sixth grade science projects are the perfect way for
sixth grade students to have fun exploring science, technology, engineering, and math (STEM). Our
sixth grade projects are written and tested by scientists and are specifically created for use by students in the
sixth grade. Students can choose to follow the science experiment as written or put their own spin on the project.
For a personalized list of science projects,
sixth graders can use the Science Buddies Topic Selection Wizard.
The wizard asks students to respond to a series of simple statements and then uses their answers to recommend
age-appropriate projects that fit their interests.
Stopping a viral outbreak like COVID-19 takes more than luck, it takes public health tools. Vaccines are considered to be one of the best public health tools, which is why there is often a rush to develop good vaccines for newly discovered viruses, particularly those that have the potential to infect lots of people. Recent examples include COVID-19, Zika virus, and Ebola. If enough people are vaccinated, an effective vaccine can help stop outbreaks or even eradicate (completely get rid of) a…
Of course it can, you say: ice is water and ice floats! And you're right. But we're talking about water in the liquid phase (the title reads better without getting overly specific). So how about it? Can liquid water float on water? Check out this project to find out.
Every day, no matter where you are, you will see people using their cell phones. People use their cell phones for
more than just making calls though. They use them for texting and searching the Internet, too. But some health groups
are concerned that using your cell phone too much can be hazardous to your health as it exposes your body to electromagnetic radiation. In this electricity and electronics
science project, you will investigate how much radiation your cell phone emits when used…
Do you know why enzymes are oftentimes called the workhorses of biochemistry? It's because they can speed up a wide variety of chemical reactions, and chemists and biologists use enzymes to do all kinds of jobs. In this project, pectinase, an enzyme frequently used in the food industry, will be used to extract juice from apples.
Have you ever wondered how a radio can grab signals that are transmitted through the air and convert them into sound? In this science project, you will build your own AM radio receiver from scratch and use it to listen to AM radio broadcasts. With your crystal radio you will be able to experiment with the circuit and the antenna to get the best reception.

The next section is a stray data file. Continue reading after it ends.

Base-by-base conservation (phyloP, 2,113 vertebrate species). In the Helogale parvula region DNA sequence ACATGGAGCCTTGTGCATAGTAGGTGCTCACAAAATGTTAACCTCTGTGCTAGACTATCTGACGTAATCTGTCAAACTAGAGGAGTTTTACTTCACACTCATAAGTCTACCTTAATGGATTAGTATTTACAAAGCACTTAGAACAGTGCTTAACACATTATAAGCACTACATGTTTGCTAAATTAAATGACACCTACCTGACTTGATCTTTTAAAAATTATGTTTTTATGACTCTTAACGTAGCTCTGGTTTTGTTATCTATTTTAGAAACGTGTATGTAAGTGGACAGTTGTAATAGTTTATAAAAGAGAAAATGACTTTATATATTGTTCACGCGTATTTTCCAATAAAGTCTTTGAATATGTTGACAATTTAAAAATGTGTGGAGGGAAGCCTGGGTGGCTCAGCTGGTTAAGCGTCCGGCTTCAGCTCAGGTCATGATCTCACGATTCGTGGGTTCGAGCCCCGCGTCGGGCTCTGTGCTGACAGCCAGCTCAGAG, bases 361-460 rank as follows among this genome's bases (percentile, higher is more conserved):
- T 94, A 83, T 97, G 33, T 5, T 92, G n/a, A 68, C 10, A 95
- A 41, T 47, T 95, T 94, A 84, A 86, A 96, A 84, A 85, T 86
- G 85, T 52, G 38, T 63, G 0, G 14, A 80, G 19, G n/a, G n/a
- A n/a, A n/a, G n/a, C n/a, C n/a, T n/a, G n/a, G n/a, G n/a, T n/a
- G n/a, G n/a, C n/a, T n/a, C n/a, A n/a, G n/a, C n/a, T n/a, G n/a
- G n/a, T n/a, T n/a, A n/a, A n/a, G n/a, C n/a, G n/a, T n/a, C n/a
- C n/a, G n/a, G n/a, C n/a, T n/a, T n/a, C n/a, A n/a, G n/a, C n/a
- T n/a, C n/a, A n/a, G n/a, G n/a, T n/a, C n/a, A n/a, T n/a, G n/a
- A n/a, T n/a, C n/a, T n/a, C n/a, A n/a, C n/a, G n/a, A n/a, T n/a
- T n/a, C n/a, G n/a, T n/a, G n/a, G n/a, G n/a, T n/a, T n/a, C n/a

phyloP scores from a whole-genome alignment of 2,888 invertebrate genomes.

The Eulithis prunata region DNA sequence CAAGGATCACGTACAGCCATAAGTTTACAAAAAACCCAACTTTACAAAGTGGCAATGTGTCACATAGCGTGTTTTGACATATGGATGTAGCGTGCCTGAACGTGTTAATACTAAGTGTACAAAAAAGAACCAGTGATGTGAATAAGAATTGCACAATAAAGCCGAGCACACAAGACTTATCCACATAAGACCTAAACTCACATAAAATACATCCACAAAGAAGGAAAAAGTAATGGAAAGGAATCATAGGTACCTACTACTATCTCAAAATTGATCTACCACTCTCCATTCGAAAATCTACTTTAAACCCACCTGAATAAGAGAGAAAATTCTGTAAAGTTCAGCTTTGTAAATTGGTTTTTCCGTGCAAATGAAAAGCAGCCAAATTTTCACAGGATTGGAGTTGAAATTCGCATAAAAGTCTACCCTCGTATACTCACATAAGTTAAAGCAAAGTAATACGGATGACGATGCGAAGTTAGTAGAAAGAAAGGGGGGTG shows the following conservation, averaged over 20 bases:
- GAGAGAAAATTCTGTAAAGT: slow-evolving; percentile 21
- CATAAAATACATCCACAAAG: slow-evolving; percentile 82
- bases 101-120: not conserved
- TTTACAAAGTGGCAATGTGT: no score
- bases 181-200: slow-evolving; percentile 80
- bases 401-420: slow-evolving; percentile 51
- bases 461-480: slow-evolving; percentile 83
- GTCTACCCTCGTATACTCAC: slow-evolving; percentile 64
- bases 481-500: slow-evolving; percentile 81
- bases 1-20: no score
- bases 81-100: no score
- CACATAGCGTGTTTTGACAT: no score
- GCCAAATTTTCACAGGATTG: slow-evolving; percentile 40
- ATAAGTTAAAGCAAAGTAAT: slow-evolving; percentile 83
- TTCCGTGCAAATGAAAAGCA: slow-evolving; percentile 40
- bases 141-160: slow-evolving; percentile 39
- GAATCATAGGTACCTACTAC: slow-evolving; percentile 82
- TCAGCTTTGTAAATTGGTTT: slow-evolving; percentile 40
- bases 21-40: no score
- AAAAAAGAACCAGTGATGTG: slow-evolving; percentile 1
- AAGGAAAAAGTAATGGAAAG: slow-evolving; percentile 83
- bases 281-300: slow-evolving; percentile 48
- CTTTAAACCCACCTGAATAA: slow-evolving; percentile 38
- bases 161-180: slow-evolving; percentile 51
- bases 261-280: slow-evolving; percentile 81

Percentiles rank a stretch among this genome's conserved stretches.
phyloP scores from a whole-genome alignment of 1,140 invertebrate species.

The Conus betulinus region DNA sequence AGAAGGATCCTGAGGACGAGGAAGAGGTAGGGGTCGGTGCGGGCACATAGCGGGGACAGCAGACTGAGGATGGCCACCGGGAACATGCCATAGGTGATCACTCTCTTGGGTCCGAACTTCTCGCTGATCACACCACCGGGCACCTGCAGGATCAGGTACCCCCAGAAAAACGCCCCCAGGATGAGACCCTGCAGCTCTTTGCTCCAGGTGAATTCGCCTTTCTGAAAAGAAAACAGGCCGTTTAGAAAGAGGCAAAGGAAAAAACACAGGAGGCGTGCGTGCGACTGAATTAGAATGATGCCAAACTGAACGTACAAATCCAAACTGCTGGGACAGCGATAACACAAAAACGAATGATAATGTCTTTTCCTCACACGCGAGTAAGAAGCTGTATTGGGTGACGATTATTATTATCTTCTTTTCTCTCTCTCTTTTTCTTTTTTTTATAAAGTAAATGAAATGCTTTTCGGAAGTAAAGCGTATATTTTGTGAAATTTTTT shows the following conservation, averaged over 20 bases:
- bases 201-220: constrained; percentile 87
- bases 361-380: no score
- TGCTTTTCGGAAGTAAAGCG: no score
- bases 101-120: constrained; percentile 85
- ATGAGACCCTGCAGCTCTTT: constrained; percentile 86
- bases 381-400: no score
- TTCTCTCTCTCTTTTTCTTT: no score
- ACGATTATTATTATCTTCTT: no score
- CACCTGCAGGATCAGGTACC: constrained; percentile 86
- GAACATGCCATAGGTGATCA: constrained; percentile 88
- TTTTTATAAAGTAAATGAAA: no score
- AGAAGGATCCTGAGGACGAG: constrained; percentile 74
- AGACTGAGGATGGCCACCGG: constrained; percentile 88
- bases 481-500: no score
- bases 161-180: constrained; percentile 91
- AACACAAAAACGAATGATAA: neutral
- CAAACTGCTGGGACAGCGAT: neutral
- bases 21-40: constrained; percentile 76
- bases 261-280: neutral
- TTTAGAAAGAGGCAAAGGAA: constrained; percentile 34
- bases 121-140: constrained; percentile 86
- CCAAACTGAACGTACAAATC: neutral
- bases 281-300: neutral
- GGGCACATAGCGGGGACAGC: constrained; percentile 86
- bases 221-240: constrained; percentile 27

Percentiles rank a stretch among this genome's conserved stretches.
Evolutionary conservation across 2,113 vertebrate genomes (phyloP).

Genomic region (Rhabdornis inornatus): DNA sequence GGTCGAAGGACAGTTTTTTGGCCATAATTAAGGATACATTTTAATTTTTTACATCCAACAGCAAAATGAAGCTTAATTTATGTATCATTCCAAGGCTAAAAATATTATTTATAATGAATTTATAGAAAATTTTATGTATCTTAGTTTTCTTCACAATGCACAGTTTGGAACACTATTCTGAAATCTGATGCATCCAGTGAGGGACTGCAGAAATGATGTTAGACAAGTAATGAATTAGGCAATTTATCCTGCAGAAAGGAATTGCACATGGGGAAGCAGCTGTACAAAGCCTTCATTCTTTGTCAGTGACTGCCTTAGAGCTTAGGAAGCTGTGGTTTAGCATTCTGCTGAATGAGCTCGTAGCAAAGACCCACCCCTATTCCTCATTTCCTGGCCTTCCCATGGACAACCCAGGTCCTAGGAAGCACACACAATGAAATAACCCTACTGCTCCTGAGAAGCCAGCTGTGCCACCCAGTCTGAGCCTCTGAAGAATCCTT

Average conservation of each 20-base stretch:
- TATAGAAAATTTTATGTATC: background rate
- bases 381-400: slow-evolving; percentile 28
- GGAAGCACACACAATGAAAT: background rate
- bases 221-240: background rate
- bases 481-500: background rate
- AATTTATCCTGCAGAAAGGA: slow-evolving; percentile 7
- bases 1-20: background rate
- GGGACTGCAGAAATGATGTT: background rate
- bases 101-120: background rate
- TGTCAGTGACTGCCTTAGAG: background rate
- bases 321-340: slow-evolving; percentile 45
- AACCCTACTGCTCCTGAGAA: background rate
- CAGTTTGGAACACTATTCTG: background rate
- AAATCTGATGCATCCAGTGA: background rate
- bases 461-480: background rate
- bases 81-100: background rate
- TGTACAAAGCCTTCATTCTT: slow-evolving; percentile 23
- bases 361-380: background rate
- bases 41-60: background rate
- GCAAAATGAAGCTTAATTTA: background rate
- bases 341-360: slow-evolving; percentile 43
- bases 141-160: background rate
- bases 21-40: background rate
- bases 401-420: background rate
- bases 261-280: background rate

Alternative energy sources are a big deal these days. One such source is the wind. Find out how a wind turbine can use the power of the wind to generate energy in this science fair engineering project. You'll design various blades to find out which produces the most energy, and put the wind to work for you!
Have you ever looked at sunlight through a prism? If so, you know that the prism can separate the sunlight into many different colors of light — a rainbow. Like sunlight, chemical mixtures can also be broken into their component parts. One way of doing this is a simple technique called paper chromatography. What do you think you will see if you use paper chromatography to look at the components of black ink? Is black ink just black? Find out for yourself!
Why do the planets orbit the sun without flying off into space? Do they move in perfect circles or do their orbits take a different shape? And how could you possibly do a science project about any of this—you can't do an experiment with the planets! However, you can build a model of our solar system that demonstrates the concept of gravity, using balls of different sizes to represent the sun and planets. Watch this video for an excellent introduction to the model:
Looking for an exciting new mode of transportation? In this science fair project, you will build a working hovercraft that will glide over surfaces on a cushion of air. And it's simpler to build than you might think!